Skip to main content

Review: Tarmation 2 - A Rude Awakening

Almost like a dreamland

Project information

Tarmation 2 - A Rude Awakening
Paul "TAZ" Mader
Single Map

Main review

Tarmation 2 – A Rude Awakening is the second map released by TAZ, several months after the release of the first Tarmation. The story continues where the first Tarmation left off, but the maps aren’t connected, so you must start out with no weapons again. The first Tarmation ended with the player jumping down a hole, and now Tarmation 2 starts with the player waking up at the bottom of that hole. This was made for Unreal Singleplayer, just like the first map, but it does work in Unreal Tournament Oldskool as usual.

This second map by TAZ has visuals that are much more sound than his first release. The theme of the map varies from high tech to ancient to lava and several others. The architecture is put together fairly well. Connectivity issues seen in the first Tarmation are practically non-existent here. Details used create a unique atmosphere not seen in many maps past and present. A few basic shapes can be seen in several rooms however, and some of the hallways were lazy in the design. Most of the lifts and movers were cleverly designed, but a few of them were basic and plain. This longer singleplayer map has a grand scale to it that almost resembles the work of the (legendary?) mapper Chicoverde (made Shamu Quest, parts of Operation Na Pali).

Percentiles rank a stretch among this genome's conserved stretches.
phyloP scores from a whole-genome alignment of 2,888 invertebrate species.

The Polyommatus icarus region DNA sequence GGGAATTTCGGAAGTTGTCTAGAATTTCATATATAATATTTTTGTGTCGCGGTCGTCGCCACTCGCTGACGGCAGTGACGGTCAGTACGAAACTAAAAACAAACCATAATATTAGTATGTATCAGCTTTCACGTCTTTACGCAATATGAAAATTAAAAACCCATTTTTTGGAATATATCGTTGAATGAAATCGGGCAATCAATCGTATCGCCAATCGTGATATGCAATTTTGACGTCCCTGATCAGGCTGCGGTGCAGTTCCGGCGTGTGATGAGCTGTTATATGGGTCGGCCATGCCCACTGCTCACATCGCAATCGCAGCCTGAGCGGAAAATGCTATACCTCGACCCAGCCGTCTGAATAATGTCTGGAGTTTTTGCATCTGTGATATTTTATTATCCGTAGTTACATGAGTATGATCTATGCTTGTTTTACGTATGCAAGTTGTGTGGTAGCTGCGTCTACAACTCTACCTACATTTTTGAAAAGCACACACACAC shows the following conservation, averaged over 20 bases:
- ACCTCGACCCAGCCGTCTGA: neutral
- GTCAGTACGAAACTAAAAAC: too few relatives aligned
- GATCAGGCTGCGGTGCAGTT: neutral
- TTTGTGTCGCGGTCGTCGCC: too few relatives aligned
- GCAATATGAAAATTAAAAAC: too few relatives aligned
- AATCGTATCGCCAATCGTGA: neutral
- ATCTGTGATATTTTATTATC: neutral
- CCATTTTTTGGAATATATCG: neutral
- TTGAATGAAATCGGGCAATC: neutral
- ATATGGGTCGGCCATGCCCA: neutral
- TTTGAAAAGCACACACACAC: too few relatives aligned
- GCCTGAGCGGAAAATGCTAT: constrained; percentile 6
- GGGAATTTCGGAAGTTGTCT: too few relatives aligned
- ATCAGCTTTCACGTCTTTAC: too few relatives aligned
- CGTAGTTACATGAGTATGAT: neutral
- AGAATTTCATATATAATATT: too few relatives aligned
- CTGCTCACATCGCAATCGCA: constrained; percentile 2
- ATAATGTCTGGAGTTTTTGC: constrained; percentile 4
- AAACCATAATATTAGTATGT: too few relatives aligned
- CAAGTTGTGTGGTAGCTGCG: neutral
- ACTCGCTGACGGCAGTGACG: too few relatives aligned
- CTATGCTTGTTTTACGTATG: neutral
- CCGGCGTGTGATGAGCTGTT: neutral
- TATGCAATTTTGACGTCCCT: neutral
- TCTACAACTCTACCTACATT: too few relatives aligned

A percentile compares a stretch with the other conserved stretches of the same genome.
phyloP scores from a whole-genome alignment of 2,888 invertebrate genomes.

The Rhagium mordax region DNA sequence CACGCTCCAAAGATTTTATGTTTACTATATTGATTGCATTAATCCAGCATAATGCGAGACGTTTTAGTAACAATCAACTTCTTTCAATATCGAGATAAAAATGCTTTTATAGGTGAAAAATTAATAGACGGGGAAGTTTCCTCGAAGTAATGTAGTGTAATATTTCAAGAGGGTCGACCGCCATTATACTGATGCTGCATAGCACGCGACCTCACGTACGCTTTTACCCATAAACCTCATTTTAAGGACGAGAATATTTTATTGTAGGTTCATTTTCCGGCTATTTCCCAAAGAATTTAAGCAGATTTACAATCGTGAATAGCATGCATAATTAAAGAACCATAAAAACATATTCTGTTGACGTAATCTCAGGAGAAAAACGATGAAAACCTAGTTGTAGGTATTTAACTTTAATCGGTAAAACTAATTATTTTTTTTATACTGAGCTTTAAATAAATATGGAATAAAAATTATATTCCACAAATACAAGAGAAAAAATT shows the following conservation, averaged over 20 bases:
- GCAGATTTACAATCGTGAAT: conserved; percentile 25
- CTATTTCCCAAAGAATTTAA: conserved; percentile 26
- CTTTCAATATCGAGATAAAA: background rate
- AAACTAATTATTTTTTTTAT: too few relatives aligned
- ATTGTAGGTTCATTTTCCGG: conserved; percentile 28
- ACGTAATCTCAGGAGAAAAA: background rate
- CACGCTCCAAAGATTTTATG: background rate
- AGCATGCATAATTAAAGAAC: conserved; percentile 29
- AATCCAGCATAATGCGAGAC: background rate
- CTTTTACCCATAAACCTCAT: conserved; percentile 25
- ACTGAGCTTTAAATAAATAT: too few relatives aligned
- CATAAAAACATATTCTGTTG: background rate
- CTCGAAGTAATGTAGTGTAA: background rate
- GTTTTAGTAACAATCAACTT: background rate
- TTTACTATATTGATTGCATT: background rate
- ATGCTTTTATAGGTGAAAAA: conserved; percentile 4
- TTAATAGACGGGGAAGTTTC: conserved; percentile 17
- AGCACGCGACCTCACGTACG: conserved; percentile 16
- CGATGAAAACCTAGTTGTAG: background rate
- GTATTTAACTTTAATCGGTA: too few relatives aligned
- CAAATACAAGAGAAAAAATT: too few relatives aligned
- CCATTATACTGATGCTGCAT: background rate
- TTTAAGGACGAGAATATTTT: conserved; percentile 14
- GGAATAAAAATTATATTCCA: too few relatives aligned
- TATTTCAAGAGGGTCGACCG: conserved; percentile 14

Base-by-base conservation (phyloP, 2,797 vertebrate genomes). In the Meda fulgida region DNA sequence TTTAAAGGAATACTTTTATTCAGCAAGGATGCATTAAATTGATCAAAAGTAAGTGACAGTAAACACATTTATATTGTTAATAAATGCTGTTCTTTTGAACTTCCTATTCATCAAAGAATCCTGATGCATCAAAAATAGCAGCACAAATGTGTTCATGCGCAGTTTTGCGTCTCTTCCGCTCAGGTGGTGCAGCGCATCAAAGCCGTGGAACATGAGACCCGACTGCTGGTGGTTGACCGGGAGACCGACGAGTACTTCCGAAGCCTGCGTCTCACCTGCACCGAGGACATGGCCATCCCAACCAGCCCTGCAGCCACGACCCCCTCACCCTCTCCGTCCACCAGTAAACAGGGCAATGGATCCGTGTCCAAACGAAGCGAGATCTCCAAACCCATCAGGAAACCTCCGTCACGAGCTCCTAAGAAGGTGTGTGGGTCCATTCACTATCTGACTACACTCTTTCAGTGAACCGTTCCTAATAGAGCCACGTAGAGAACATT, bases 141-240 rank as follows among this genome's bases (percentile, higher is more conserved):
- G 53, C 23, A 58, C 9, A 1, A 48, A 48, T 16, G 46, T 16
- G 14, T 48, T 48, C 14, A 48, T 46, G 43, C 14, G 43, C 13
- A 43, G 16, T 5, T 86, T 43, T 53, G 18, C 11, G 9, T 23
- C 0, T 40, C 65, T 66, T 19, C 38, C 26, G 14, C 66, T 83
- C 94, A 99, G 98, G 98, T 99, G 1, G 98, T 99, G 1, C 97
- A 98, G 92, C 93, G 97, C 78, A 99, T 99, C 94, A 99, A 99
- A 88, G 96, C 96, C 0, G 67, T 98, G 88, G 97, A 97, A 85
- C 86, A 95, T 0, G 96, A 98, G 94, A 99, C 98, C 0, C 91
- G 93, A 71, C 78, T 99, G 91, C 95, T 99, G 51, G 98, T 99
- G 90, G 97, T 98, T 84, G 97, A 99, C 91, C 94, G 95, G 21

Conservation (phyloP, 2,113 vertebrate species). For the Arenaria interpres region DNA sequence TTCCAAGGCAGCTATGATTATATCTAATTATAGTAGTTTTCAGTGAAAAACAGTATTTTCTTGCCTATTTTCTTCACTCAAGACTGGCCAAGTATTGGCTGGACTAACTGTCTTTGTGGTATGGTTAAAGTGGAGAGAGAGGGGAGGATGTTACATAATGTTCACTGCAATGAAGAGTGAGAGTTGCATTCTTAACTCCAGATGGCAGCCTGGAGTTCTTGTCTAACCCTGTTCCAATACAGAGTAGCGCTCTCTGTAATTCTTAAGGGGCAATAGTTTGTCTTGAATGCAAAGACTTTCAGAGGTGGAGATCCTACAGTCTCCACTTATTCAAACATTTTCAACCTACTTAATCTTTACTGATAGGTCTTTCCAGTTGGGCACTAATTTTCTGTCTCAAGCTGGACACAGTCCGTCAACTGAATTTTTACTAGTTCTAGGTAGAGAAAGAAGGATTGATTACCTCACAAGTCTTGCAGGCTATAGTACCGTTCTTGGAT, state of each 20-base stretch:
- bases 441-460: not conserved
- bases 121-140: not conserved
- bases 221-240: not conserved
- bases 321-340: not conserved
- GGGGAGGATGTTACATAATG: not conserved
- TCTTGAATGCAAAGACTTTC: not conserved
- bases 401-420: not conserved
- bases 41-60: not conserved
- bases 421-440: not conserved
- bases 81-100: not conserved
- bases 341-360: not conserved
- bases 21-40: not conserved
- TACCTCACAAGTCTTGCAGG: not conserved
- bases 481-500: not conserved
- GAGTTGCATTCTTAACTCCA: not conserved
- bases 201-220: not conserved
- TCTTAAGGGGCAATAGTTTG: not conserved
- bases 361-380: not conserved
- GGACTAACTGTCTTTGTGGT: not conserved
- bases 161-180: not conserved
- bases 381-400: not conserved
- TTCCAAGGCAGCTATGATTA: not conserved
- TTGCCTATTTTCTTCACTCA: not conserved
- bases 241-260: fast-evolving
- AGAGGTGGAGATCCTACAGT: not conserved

The grand architecture

Tarmation 2 uses textures from many different sets, including DecayedS, GenEarth, Mine, NaliCast, Skaarj, SkyCity, and a few others (which just about names most of the big ones). Textures are used well in the sections where they are relevant, but the wide range of themes makes them rather extreme. The map might have been better off with a narrower selection of textures, but the unique atmosphere seems to work better than it should. Alignment problems weren’t too bad in the high tech areas, but were noticeable in the GenEarth segments.

Lighting in Tarmation 2 is set almost like a dream world. It accompanies the extreme themes well, but does tend to be too saturated at times. Oodles of light sources were used, and lens flares were set accordingly. A few spinning light effects don't have obvious light sources, but those don't stand out unless you actually look closely.

Sound effects are used much more in this release than the first Tarmation, which adds another improvement to the list for the mapper. Buzzing, humming, torch burning, wind, lava, and various tribal sounds can be heard in the appropriate themed sections. The sounds went great with the map, but unfortunately, the music drowns them out! There were three music tracks used, but two of them are action tracks (K_Vision and WarLord) and the other one is only used for the first 5 seconds of the map (utend). The map needed some more calm tracks and/or silence to make the sightseeing more enjoyable. Playing with constant action music almost makes you want to jump around frantically, looking for the baddies.